Rio de Janeiro turns to Crypto
With the dawn of a new year, crypto gains the support of yet another major metropolis: Rio de Janeiro, the second-largest city in Brazil.
Rio’s mayor Eduardo Paes declared the intention to invest 1% of Rio’s treasury reserves into Bitcoin, alongside the launch of a brand new cryptocurrency dubbed Crypto Rio. This announcement was made at the Rio Innovation Week, an event that deals with the city’s modernisation.
If this succeeds, Rio de Janeiro will become the first Brazilian city to hold bitcoin on its balance sheet. More importantly, it will be one giant step closer to transforming into a cryptocurrency hub.
What will this entail?
Eduardo Paes was joined by other Rio representatives on the panel, including Pedro Paulo (Secretary of Finance) and Chicão Bulhões (Secretary of Economic Development & Innovation). They both detail the benefits that this change will incur, i.e. tax incentives and discounts.
Rio’s residents are currently granted a generous 7% discount on property taxes, but according to Paulo, there are plans to increase that discount to 10% when paid with Bitcoin. Although Paulo notes that a more thorough study of regulations will be necessary to ensure this is implemented successfully.
Bulhões adds that these tax incentives are also a bid to attract more cryptocurrency-related businesses to migrate to Rio. Rio’s cryptocurrency regulation is still ongoing, similar to countries like India. Bringing in new crypto business through savvy incentives is an effective ploy to increase the chances of approval from the senate – along with being great for international growth, a sentiment shared by a fellow mayor.
Thoughts by a fellow mayor
Francis Saurez, the mayor of Miami, was also a speaker at the Rio Innovation Event. Like his Rio counterpart, Saurez is also an avid cryptocurrency advocate. Paes’s decision to take the plunge in transforming Rio into a crypto-hub was likely influenced by Saurez’s actions the previous year, where Saurez not only declared a goal of holding Bitcoin but also launched their own crypto MiamiCoin, along with plans of giving Bitcoin yield to citizens.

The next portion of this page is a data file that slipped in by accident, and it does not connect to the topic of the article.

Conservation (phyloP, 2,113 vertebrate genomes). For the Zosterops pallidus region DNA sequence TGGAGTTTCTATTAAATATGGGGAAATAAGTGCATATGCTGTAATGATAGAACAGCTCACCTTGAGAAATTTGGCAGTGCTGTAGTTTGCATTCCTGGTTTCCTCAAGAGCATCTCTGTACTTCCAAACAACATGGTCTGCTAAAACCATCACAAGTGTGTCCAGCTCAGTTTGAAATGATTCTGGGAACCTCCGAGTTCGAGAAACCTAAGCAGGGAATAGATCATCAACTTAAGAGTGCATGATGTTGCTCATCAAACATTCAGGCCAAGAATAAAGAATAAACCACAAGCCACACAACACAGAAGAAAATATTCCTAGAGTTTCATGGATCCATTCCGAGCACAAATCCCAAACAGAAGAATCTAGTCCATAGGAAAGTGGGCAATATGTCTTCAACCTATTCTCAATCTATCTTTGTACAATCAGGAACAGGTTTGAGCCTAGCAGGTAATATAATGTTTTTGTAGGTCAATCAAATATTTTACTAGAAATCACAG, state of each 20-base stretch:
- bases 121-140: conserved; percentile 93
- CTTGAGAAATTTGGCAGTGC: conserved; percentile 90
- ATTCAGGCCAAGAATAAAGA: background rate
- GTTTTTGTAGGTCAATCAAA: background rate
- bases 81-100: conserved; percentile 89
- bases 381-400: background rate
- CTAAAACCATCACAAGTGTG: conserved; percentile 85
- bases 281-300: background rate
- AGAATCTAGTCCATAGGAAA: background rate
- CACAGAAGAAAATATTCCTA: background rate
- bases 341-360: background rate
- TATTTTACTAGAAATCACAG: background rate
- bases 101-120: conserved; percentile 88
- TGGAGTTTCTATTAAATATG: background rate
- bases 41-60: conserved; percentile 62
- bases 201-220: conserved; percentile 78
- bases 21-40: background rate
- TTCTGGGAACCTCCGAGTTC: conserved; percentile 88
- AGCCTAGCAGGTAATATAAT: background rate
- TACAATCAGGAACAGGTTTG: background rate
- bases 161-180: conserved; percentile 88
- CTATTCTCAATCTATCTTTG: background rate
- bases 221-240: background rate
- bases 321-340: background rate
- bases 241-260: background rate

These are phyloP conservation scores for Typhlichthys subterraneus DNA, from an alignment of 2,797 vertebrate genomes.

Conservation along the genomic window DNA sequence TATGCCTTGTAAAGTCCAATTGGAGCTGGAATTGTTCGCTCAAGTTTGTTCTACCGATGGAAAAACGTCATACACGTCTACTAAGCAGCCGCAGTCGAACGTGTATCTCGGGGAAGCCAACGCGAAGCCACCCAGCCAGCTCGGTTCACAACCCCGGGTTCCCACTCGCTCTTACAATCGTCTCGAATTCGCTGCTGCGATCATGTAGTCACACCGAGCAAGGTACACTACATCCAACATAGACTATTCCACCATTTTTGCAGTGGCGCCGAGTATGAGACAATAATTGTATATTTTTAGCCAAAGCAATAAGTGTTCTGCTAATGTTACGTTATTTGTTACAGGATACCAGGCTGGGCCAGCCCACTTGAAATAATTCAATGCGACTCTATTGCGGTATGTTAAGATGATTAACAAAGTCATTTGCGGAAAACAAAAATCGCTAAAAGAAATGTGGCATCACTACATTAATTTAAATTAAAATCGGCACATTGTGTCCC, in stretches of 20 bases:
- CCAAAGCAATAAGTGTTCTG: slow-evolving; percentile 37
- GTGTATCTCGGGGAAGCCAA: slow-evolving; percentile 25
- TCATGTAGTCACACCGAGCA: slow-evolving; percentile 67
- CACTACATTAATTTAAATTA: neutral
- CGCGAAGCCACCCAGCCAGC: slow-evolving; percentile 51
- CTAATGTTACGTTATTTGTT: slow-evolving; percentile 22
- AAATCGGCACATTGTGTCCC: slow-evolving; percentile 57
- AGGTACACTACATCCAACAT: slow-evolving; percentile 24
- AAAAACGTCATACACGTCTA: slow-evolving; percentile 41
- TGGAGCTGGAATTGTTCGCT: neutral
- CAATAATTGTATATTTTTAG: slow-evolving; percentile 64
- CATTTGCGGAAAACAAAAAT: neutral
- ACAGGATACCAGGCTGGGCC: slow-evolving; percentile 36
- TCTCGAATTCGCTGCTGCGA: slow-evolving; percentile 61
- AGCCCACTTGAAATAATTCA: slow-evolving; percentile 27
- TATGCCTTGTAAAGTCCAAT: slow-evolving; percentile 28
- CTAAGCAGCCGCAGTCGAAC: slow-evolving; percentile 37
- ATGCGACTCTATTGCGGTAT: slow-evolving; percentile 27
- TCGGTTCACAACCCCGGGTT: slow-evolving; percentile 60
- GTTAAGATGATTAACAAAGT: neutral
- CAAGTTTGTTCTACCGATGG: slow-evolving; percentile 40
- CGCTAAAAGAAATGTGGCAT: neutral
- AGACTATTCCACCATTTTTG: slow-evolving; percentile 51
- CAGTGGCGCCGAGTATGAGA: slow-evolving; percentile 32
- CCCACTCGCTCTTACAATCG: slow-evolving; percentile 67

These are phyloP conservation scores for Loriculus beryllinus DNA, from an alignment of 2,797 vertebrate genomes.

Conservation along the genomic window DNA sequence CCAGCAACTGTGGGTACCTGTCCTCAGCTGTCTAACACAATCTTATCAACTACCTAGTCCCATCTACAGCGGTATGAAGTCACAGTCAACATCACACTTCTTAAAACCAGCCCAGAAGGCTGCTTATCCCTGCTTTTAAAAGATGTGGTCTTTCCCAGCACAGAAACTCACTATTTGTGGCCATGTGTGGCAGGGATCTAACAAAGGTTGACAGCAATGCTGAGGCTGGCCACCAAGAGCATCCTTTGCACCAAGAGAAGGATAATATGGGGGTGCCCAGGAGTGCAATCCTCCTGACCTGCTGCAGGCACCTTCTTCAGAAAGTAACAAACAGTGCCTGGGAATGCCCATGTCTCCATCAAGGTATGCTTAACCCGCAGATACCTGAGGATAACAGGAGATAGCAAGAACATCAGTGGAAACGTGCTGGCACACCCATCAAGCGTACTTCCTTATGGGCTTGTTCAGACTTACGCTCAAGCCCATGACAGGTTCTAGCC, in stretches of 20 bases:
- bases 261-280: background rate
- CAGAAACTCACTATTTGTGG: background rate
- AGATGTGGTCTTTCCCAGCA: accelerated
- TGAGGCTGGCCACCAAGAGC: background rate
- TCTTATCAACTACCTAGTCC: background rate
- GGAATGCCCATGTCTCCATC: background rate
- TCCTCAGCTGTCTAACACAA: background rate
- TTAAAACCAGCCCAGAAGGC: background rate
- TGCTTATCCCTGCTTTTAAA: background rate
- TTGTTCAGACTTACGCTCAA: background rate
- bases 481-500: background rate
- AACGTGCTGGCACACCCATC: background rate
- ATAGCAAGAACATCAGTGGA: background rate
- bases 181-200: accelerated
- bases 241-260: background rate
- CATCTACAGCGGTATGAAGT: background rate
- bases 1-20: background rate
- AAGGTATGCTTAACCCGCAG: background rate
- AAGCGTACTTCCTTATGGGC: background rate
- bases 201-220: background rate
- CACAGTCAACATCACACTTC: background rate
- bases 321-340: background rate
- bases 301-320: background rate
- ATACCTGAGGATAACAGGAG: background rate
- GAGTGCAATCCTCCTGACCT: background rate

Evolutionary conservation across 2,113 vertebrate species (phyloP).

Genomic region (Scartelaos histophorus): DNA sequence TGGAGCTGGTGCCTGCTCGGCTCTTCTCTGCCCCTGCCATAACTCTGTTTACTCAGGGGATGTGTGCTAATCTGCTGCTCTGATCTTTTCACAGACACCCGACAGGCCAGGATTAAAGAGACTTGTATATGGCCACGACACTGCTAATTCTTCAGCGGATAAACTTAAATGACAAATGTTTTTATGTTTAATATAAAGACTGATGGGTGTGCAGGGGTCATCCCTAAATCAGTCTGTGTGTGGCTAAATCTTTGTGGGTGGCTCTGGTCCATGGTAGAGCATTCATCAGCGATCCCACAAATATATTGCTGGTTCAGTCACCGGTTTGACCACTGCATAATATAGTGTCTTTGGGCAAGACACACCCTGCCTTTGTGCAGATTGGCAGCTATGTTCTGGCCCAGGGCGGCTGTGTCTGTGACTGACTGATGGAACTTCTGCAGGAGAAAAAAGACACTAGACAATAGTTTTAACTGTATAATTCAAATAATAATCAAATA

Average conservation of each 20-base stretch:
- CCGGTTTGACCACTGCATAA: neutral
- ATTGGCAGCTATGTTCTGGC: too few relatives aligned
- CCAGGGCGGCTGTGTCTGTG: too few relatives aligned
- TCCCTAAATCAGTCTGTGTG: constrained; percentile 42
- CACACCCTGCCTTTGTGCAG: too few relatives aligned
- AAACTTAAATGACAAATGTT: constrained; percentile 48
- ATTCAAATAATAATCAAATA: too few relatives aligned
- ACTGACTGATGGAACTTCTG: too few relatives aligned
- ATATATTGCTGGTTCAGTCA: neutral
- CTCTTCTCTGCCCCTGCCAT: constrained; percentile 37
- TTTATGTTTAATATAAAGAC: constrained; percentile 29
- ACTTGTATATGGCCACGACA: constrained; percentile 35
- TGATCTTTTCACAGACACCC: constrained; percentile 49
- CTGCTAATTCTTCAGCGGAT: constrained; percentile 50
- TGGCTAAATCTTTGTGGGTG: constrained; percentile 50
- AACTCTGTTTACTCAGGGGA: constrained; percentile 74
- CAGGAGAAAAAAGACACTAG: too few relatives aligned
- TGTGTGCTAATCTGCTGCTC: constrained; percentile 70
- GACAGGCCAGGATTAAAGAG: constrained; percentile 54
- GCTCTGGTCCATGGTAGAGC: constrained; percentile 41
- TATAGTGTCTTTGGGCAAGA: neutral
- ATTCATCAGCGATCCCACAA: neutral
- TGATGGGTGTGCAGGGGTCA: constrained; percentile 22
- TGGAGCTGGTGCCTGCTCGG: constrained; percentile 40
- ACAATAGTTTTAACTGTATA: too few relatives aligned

During the event, Saurez spoke up about the impact of MiamiCoin, talking about how it ‘allowed them to create a tsunami of opportunity’. “Many cities in the United States were raising taxes, and we lowered them. We understood that we could be at the forefront of innovation.”
Saurez believes that adopting cryptocurrencies for both Rio and Miami is necessary, explaining that they are both global cities and attract international people and business, making it crucial to adopt crypto in some form or another.
Crypto is taking Latin America by storm
Eduardo Paes’s announcement that Rio will be putting a heavier focus on crypto falls directly in line with predictions from Fidelity Digital Asset: that more governments and central banks will acquire digital assets.
Rio and Miami’s focus on crypto is a minor facet of a much larger picture – and that’s the fact that crypto adoption is growing faster than ever in Latin America. In December, Mercado Pago collaborated with Paxos to launch a service that allows Brazilians to hold, buy and sell cryptocurrencies. We have El Salvador being the first country to accept Bitcoin as legal tender and Chile’s central bank declaring plans to roll out their very own cryptocurrency later this very month.
Crypto sweeping through Latin America is no coincidence either, given that crypto is a solution to an extensive array of important issues, including:
- Volatile currencies; caused by political instability & high inflation
- Decentralised; doesn’t rely on governments or third-party entities.
- Remittances as without crypto, individuals need to pay excessive fees, plus days to weeks of waiting to receive funds.
- Unbanked citizens; crypto provides access to essential financial tools and stability that they otherwise wouldn’t have.
As of the time of writing, Latin America is home to several countries that are all within the top 15 countries in terms of cryptocurrency adoption. Be it Argentina, Brazil, Chile, Colombia or Peru. However, as more cities join the ranks of Rio de Janeiro, that list may very well expand further.